My jobs were to keep my room clean, take care of the laundry, and kitchen cleanup after each meal. My sister had her own set of chores and responsibilities.

I don’t remember when our training as sidekicks started because helping was just something we always did. Our jobs were always age appropriate, and the older we got our jobs changed to meet our level of responsibility.

superwoman-had-a-team

Now I am the woman of my own home and I am finding that I don’t have enough hands (or enough of me) to do all of the jobs that need to be done. Yet I have the same resources at my disposal that my mother had.

I have The Lord, and my daily time with Him is an absolute must. It recharges me so that I can tackle the daily challenges I face. (A little secret I found is to just get up for a bit when I wake up in the middle of the night and spend my time in the Word or wake up just a little bit earlier than my family does.)

I have a partner as well. My loving, supportive husband who provides for us so that I can be home and do what I do. He encourages me in each and every endeavor, and I in turn want to do the same for him.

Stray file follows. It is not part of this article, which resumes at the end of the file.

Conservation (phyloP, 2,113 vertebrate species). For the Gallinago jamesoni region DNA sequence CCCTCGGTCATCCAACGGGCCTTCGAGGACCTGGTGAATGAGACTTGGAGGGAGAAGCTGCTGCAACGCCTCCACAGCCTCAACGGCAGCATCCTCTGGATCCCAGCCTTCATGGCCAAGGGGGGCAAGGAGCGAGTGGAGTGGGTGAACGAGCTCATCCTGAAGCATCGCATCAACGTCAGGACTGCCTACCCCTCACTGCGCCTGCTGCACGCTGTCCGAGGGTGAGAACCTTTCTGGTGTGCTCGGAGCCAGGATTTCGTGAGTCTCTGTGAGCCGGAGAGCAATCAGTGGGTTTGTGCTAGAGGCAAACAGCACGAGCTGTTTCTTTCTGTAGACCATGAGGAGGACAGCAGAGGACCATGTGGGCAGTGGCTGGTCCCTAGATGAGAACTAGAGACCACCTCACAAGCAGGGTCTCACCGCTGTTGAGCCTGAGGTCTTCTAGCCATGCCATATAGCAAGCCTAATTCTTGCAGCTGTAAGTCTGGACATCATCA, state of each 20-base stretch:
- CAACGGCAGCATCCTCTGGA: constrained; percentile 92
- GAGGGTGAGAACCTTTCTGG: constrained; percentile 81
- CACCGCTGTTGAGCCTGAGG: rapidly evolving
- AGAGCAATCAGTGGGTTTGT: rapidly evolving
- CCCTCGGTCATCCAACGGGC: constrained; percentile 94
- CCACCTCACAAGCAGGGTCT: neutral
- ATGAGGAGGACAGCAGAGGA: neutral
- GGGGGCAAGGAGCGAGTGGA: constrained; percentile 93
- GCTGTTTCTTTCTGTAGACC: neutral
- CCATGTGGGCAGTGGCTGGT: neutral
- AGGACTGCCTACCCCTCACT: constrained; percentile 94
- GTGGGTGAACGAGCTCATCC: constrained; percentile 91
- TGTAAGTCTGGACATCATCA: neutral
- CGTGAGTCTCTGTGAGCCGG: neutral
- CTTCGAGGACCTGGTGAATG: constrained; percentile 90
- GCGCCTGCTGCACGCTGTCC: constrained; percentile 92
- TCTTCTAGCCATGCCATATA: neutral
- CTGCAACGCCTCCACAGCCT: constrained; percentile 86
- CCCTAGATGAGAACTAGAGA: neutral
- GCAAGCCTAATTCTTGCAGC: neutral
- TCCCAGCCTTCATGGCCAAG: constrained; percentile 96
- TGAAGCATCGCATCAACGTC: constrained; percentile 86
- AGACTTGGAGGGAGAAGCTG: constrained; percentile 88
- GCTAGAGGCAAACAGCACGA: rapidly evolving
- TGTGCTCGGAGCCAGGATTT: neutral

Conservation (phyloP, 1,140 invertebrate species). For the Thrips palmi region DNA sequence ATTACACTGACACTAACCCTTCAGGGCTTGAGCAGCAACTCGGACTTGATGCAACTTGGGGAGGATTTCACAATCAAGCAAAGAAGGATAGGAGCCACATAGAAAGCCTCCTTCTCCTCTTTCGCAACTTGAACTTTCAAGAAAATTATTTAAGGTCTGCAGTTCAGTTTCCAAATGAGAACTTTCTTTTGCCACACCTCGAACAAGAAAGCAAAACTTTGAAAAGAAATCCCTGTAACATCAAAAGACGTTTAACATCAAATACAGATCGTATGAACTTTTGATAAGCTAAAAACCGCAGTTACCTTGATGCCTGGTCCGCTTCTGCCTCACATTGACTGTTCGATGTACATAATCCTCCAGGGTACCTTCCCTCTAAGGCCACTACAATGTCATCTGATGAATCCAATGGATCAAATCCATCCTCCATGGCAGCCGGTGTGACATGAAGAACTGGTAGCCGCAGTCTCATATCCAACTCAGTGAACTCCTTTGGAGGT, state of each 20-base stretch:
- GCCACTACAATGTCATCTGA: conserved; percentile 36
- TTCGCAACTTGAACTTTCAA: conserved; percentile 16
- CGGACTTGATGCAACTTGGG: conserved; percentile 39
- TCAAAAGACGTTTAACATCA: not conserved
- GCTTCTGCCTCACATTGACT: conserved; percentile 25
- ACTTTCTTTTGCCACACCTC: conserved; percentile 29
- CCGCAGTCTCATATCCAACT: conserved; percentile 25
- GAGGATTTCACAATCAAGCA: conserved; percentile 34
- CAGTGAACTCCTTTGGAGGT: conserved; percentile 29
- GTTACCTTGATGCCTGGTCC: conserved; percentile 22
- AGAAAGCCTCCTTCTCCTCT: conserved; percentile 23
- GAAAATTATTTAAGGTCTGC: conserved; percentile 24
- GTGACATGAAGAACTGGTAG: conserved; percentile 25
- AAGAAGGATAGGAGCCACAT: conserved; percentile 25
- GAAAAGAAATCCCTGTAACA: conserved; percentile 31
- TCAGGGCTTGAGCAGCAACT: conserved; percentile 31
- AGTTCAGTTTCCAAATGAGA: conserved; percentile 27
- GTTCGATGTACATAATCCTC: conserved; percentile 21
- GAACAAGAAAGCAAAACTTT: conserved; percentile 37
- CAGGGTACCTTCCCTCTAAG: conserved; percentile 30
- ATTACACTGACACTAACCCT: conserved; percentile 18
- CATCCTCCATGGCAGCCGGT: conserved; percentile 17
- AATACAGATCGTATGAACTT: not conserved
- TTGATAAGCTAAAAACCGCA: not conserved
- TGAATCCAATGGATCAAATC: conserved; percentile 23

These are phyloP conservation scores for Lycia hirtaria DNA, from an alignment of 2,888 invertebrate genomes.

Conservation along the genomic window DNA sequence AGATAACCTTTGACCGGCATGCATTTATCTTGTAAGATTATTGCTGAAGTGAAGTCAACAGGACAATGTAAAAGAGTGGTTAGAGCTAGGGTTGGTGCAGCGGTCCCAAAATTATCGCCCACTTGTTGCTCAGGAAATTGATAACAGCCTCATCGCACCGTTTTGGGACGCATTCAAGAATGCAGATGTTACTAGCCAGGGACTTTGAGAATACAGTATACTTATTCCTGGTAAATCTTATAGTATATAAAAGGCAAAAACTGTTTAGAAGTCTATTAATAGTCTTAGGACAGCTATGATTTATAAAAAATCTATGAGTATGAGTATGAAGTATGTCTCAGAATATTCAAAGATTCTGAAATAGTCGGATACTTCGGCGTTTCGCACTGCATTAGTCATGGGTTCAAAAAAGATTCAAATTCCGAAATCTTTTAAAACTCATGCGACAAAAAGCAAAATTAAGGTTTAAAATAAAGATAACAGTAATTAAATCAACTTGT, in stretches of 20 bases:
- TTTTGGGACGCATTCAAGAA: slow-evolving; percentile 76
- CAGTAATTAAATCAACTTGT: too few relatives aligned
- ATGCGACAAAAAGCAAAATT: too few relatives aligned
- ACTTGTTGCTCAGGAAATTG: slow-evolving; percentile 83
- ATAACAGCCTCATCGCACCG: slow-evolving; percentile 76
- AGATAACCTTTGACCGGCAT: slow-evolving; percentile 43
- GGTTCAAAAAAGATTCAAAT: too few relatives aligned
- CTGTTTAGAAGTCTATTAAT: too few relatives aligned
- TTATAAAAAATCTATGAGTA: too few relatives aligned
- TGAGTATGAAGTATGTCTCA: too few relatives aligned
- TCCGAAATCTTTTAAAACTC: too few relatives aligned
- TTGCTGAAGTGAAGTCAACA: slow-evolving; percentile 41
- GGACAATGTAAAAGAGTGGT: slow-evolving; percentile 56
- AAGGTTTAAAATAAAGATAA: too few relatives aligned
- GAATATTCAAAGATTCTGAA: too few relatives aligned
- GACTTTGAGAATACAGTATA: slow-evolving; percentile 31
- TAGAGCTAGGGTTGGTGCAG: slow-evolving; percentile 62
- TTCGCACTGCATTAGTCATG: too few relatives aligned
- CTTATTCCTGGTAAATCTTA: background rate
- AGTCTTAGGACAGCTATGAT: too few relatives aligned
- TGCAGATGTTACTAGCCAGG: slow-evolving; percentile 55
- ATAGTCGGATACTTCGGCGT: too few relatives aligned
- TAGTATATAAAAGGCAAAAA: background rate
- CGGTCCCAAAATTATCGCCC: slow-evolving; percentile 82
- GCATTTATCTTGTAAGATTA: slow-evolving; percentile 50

superwoman-had-a-team

I also have two little sidekicks in training. They are both learning how to help around the house by doing chores that are not only age appropriate, but are also suited to their personalities. Their help is invaluable.

With the big help my little sidekicks offer, I already feel the sense of relief that comes with delegating some of the smaller jobs that can put big pressure on me.

Sweet Mama, you do not have to do it alone. You have a team.

If you haven’t already, start getting your team in shape. Start them small. Be consistent. And remind them that they are an important part of your team.

Superwoman had a team.

I have a team in training.

You have a team.

Maybe one day our kids will think we were Superwoman.

But more importantly, our children need to know they have an important role on our team.

This post was originally featured on my blog The Joy of Homemaking.

superwoman-had-a-team